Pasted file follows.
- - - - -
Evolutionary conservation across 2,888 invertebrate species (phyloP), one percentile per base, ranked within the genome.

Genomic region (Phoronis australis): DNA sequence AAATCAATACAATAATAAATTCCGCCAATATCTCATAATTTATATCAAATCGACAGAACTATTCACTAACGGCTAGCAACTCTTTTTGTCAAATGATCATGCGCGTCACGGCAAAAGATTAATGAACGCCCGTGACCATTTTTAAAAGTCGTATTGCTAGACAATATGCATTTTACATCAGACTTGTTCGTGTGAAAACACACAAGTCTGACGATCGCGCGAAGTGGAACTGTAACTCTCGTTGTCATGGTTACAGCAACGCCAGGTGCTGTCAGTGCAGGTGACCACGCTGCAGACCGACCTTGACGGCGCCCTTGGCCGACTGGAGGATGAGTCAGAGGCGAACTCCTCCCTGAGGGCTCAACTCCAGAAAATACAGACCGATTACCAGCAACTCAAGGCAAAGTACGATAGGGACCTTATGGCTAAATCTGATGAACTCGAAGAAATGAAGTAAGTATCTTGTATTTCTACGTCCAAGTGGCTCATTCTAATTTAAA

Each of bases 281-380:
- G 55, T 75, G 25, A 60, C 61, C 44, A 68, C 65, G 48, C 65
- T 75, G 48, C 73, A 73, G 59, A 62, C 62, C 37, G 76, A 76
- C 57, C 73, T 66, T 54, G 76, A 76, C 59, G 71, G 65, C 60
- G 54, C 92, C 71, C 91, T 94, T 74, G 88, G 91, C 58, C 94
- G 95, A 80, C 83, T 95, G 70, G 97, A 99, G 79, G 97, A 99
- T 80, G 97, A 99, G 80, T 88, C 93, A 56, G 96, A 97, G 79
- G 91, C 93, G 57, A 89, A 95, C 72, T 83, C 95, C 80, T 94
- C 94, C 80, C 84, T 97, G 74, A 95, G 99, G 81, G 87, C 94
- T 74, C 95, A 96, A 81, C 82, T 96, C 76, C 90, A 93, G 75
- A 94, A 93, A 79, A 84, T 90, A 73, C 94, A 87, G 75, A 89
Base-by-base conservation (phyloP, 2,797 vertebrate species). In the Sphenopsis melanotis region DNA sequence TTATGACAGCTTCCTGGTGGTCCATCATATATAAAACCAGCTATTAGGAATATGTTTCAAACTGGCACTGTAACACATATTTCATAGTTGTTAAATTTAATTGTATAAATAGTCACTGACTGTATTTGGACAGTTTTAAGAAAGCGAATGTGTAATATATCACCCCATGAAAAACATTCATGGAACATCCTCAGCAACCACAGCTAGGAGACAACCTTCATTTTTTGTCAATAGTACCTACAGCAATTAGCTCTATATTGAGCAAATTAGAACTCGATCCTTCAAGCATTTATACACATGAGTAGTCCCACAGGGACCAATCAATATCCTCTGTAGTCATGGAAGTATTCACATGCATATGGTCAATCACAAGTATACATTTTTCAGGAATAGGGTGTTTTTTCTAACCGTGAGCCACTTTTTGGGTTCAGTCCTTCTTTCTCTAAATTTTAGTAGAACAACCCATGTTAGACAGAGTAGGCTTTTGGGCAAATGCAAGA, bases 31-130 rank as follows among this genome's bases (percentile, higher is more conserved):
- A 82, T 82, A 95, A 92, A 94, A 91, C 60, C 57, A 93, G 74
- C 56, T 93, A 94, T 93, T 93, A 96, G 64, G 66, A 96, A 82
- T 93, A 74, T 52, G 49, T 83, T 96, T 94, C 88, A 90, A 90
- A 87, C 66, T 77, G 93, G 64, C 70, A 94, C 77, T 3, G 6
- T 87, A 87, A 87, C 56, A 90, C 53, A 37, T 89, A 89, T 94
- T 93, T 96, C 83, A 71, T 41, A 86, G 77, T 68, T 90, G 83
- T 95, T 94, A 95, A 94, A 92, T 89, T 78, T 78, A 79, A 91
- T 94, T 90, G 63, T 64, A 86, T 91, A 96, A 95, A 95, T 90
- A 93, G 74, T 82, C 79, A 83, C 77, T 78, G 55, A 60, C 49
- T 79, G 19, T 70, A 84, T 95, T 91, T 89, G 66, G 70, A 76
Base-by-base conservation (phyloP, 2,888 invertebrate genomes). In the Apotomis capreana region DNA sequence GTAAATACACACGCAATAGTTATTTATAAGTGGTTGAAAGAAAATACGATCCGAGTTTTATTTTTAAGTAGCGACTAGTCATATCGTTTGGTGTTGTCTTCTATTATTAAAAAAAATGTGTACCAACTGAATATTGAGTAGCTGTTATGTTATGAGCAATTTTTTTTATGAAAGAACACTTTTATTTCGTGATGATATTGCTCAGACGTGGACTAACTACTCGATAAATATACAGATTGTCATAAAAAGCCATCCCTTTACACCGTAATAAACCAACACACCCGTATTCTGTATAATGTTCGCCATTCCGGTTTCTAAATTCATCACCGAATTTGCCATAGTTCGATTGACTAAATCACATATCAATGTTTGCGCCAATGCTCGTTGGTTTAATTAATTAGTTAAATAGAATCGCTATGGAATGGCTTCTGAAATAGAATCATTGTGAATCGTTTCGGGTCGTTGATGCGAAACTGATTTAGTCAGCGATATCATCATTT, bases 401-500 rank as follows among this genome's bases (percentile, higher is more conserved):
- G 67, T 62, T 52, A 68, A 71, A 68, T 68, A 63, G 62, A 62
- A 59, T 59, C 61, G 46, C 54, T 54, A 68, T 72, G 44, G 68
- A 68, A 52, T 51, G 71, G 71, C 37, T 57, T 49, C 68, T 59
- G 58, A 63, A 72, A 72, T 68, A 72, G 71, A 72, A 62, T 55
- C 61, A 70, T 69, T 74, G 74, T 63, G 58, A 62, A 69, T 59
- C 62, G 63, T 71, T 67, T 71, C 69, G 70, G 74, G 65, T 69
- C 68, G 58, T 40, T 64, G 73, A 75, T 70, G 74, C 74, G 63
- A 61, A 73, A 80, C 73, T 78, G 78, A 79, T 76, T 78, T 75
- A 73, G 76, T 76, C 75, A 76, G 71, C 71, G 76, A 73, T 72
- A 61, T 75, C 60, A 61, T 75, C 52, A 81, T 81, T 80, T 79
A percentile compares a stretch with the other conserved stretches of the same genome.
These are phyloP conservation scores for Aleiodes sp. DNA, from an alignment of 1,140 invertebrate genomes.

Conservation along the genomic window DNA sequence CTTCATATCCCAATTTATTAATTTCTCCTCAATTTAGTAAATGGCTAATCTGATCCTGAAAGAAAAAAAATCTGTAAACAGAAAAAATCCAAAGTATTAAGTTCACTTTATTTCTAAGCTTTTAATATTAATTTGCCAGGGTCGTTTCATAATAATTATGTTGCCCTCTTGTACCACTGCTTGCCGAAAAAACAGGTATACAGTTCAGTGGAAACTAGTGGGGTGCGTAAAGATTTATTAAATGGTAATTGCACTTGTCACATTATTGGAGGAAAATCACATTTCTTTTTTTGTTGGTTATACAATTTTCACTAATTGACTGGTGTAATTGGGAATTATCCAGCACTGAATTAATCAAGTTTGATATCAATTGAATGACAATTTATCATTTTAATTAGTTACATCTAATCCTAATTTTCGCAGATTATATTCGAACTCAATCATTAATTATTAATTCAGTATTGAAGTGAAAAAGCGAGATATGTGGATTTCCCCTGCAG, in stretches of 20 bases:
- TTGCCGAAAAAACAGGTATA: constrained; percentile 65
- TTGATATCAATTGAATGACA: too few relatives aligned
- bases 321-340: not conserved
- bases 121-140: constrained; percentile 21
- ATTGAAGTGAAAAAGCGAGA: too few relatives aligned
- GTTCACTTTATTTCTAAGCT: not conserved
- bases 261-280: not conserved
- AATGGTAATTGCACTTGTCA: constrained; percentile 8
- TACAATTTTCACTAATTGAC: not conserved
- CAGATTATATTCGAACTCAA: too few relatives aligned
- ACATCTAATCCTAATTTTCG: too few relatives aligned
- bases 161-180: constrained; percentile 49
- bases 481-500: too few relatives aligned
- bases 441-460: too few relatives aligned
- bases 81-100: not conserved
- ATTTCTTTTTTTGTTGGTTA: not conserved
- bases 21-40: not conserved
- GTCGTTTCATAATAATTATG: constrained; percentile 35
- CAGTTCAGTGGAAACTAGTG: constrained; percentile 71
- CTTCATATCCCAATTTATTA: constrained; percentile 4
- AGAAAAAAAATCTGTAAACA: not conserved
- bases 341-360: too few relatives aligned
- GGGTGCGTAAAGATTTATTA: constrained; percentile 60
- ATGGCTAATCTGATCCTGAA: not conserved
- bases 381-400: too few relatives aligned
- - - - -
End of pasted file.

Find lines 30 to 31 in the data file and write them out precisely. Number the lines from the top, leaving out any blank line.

- C 61, A 70, T 69, T 74, G 74, T 63, G 58, A 62, A 69, T 59
- C 62, G 63, T 71, T 67, T 71, C 69, G 70, G 74, G 65, T 69